Cash is no longer king, even for purchases costing under a fiver

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People are relying on their plastic more than ever to make payments rather than paying in cash, according to a survey by Yorkshire Bank.

Nearly one in ten people say they don’t withdraw any of their income in cash and 29 per cent say they only withdraw up to a tenth of their income before they spend it.

However, handing over plastic at the till rather than hard cash could lead to people being less canny when it comes to finding value for money, according to leading psychologist and behavioural expert, Dr Jane McCartney.

“For many years psychologists have known about what is called the ‘pain of payment’, by which consumers are less likely to impulse buy and consider their purchases when using cash as opposed to plastic for payments,” she said.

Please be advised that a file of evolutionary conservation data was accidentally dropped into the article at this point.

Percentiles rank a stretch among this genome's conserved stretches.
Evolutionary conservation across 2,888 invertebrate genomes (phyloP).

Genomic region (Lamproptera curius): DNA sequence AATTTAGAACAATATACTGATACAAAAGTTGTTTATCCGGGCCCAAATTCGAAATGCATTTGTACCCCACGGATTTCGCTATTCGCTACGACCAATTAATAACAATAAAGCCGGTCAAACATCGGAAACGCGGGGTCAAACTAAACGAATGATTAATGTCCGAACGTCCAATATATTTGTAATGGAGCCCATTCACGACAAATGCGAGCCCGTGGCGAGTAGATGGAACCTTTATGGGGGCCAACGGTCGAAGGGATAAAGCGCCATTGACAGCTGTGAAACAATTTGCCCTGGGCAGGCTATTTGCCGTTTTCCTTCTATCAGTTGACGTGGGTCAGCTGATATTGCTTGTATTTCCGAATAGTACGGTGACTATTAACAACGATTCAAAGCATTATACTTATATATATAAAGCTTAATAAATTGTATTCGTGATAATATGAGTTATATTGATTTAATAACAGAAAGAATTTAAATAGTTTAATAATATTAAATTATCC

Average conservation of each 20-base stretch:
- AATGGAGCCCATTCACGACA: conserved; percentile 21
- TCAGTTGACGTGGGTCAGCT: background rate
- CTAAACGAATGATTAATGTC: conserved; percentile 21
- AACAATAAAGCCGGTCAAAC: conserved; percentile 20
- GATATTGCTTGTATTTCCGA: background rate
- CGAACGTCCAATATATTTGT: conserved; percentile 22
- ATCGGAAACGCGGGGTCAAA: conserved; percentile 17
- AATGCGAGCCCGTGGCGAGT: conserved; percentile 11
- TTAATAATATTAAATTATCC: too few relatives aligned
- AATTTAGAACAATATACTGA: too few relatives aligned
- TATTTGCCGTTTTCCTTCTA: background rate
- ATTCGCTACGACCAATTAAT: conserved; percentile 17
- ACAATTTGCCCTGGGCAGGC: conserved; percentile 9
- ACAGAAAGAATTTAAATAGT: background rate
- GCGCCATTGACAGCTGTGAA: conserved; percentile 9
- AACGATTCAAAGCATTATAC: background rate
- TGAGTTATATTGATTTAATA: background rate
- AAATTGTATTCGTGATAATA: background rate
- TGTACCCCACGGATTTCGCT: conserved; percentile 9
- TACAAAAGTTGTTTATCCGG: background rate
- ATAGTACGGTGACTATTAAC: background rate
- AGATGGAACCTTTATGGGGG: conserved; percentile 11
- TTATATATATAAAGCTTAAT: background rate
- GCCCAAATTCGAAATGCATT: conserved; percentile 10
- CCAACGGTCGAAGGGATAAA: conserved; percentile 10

“The behavioural attitude of ‘it doesn’t really count, if it’s on the card’ has been shown to be a strong decoy away from the actual reality of purchasing and spending. For some, the emotional pain of parting with well-earned cash can control and curb impulse spending significantly.

“One of the potential difficulties of just using plastic for payments is that consumers never really get to know what it is like not to be able to properly afford things. When cash was the only means of payment, generally if you didn’t have the full amount, you didn’t have the goods.

“Research shows those who pay with plastic will tend to focus on the benefits of a purchase, whereas those who pay with cash have a tendency to think about the cost more.”

The research also highlighted that people are becoming increasingly comfortable in using their debit card to pay for small amounts with three quarters (75 per cent) of those surveyed stating they would happily use a debit card for a purchase of under £5.

While only three per cent would use a debit card for a purchase of £1, almost one in five would pay for a purchase between £1.01 and £2 using their card.

The survey also showed that men tend to carry more cash than women with 34 per cent saying they have over £30 compared to just 21 per cent of women.